The “best option” will look different for every company - there is no one right way to host, store, and process data. Location preferences are different in every organization, and we believe you should have the right to choose. The most important thing is that you have the flexibility to choose an option that works for you, your company, your citizens, your customers, and your data.

Dedicated Cloud for data sovereignty 

Companies who value data sovereignty use’s Dedicated Cloud, because the Open Source WebOps platform can be run on infrastructure anywhere in the world - that’s at the discretion of your organization. Because’s Dedicated Cloud runs within a company’s preferred infrastructure choice, they still maintain control and governance of all data. 

With other vendors, a company is required to run their site and store the associated data on the vendor infrastructure - not the customer’s. In this case, the data stored falls under the jurisdiction of a) where the vendor company is registered, and b) where the data is physically stored. 

A complex example might be that of a New Zealand company hosting their website on a vendor that is a registered Canadian company, but the vendor’s infrastructure is physically located in the United States. In this case, the New Zealand customer data falls under the jurisdiction of the New Zealand laws, the Canadian laws of the vendor, and the United States laws.

Dedicated Cloud was created to solve this problem: Data never leaves the customer’s chosen infrastructure environment, so it’s not stored or processed in another location. It’s your decision where you host and store your data - we’ll simply meet you there, in the safest, most secure, and legally sensible way possible. 

How does prioritize data sovereignty?

Data sovereignty is one of our top priorities as an organization, and Dedicated Cloud was designed for maximum data protection and security. We want companies to decide for themselves where their data is stored, and who can access it. 

Dedicated Cloud runs clusters on your preferred infrastructure - whether that’s local or in a country with data sovereignty laws you prefer.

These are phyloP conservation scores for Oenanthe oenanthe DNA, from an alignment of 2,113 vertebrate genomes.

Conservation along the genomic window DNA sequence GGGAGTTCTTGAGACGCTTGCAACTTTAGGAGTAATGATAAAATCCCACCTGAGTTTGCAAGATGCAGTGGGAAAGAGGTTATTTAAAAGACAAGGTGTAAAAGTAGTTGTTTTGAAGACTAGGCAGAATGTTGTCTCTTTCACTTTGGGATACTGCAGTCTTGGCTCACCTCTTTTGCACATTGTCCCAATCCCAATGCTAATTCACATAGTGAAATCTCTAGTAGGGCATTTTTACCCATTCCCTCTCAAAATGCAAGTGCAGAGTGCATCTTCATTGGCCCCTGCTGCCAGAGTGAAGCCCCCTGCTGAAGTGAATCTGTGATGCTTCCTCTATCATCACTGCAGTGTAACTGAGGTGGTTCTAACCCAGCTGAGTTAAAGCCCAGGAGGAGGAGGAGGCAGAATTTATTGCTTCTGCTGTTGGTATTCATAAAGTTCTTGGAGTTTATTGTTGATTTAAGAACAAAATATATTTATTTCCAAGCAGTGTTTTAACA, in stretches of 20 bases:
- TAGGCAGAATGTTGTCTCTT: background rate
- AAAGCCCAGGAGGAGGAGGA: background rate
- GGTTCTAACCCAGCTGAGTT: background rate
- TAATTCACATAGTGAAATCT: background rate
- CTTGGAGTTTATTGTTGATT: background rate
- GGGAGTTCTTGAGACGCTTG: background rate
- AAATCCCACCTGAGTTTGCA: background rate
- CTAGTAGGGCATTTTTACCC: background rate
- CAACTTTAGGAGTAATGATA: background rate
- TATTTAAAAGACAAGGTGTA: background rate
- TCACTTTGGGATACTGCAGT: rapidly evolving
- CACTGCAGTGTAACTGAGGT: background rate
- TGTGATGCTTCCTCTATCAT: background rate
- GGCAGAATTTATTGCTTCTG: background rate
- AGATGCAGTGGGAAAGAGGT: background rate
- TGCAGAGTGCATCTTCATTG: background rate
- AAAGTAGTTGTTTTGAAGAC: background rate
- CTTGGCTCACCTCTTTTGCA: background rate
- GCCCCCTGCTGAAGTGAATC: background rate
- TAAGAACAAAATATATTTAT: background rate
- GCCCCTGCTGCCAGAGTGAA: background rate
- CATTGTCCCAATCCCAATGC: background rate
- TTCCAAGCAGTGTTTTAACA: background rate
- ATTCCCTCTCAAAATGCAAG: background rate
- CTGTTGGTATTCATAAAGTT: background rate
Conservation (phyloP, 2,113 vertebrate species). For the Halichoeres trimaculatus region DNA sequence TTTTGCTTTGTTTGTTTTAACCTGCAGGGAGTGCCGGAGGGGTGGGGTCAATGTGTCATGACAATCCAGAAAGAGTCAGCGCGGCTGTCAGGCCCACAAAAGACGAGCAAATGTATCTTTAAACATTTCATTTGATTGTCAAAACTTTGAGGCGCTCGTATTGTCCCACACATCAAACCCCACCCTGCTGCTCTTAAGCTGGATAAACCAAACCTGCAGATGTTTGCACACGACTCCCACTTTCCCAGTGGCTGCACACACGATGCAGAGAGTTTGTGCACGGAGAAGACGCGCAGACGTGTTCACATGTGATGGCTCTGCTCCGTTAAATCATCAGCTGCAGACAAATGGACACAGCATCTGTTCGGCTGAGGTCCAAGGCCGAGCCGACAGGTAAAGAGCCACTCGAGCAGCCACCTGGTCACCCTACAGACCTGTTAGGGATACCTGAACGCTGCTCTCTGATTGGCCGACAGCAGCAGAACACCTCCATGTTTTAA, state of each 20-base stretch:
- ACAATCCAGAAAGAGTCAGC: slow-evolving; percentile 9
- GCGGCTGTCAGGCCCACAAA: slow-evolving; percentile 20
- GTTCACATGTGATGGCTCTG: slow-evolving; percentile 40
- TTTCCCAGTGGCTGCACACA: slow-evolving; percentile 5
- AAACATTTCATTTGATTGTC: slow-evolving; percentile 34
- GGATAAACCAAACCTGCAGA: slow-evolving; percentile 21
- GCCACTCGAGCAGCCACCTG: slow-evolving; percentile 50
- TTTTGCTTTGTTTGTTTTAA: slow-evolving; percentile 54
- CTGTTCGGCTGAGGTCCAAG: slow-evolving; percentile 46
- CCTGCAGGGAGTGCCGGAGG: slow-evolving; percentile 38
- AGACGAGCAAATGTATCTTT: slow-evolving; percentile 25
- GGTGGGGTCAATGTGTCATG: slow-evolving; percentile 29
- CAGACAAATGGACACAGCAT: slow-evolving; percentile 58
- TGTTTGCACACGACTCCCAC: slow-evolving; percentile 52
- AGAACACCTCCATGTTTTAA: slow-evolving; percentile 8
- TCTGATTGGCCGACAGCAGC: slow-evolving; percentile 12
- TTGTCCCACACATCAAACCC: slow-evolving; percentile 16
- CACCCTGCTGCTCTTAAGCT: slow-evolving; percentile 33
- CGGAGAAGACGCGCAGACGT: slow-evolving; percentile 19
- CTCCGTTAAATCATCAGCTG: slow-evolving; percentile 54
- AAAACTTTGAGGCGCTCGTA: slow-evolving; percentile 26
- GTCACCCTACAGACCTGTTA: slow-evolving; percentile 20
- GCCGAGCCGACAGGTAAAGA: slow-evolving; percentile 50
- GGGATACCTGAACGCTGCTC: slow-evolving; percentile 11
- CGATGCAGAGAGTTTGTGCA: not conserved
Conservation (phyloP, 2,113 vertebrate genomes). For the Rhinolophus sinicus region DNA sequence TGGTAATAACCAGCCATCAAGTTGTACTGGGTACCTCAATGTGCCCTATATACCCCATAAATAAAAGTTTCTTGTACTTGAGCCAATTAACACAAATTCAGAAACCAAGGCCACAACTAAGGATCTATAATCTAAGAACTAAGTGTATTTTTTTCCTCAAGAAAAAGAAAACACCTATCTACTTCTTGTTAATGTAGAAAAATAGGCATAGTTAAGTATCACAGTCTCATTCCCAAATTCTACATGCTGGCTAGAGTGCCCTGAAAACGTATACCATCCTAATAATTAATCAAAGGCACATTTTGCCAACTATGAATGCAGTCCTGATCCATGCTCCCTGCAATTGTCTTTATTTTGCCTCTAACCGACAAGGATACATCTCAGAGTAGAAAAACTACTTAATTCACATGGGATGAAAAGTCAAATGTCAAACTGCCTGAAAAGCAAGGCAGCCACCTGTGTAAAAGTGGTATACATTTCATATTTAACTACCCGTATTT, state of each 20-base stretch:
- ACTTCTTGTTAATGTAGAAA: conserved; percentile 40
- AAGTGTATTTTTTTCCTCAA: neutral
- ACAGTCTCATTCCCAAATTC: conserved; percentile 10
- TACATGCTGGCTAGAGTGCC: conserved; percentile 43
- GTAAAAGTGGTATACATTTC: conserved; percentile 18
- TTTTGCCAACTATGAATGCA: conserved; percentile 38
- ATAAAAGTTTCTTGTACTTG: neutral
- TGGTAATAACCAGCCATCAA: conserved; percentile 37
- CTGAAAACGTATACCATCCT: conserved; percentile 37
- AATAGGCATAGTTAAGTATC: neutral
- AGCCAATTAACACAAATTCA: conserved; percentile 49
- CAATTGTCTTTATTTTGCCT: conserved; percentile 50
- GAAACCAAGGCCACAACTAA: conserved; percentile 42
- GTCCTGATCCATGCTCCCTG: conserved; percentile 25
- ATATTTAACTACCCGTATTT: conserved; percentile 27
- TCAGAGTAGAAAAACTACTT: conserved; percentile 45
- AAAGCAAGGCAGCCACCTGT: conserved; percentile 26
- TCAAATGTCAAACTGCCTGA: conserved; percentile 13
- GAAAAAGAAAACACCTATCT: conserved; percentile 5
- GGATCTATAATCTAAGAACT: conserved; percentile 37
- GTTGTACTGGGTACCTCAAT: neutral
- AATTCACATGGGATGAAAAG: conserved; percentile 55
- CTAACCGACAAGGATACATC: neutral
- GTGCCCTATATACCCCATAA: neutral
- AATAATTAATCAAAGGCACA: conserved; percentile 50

Here is how we ensure you maintain complete data sovereignty, GDPR compliance, or adherence to your local rules and regulations. 

  1. We run where you want to be, anywhere in the world - in your infrastructure and your environment. 
  2. We don’t store, keep, or access your data in any way.
  3. Data remains entirely in your control. 
  4. Instead of taking data out, we act on your infrastructure: we access the infrastructure to run the cluster, keep everything secure, fix any errors, and then we leave. 
  5. We help you comply with data sovereignty laws. Because we run where you are, we make it easier to adhere to all the rules and regulations of your preferred region. 
  6. Open source makes auditing a breeze compared to auditing proprietary hosting platforms. Since they are not a proprietary vendor, a third-party auditor would have access to the source code and full visibility of the entire infrastructure for the purpose of an audit. 

Another option for security-savvy companies: If you would rather use’s infrastructure and run in our cloud environment, we have an option for that, too. With Cloud, we can easily spin up a new public cluster (local to your business) so your data is still yours, protected by your local laws, and easy to reach. 

Ready to take the next step with data sovereignty? 

If your organization is ready to achieve true data sovereignty, it’s easier than you think. Stop worrying about your data’s privacy and security, and start running dedicated clusters on your preferred cloud provider. 

Contact us today to learn more about’s cloud options for better data sovereignty.

Don’t miss a post from Thom about data sovereignty - connect with him on LinkedIn.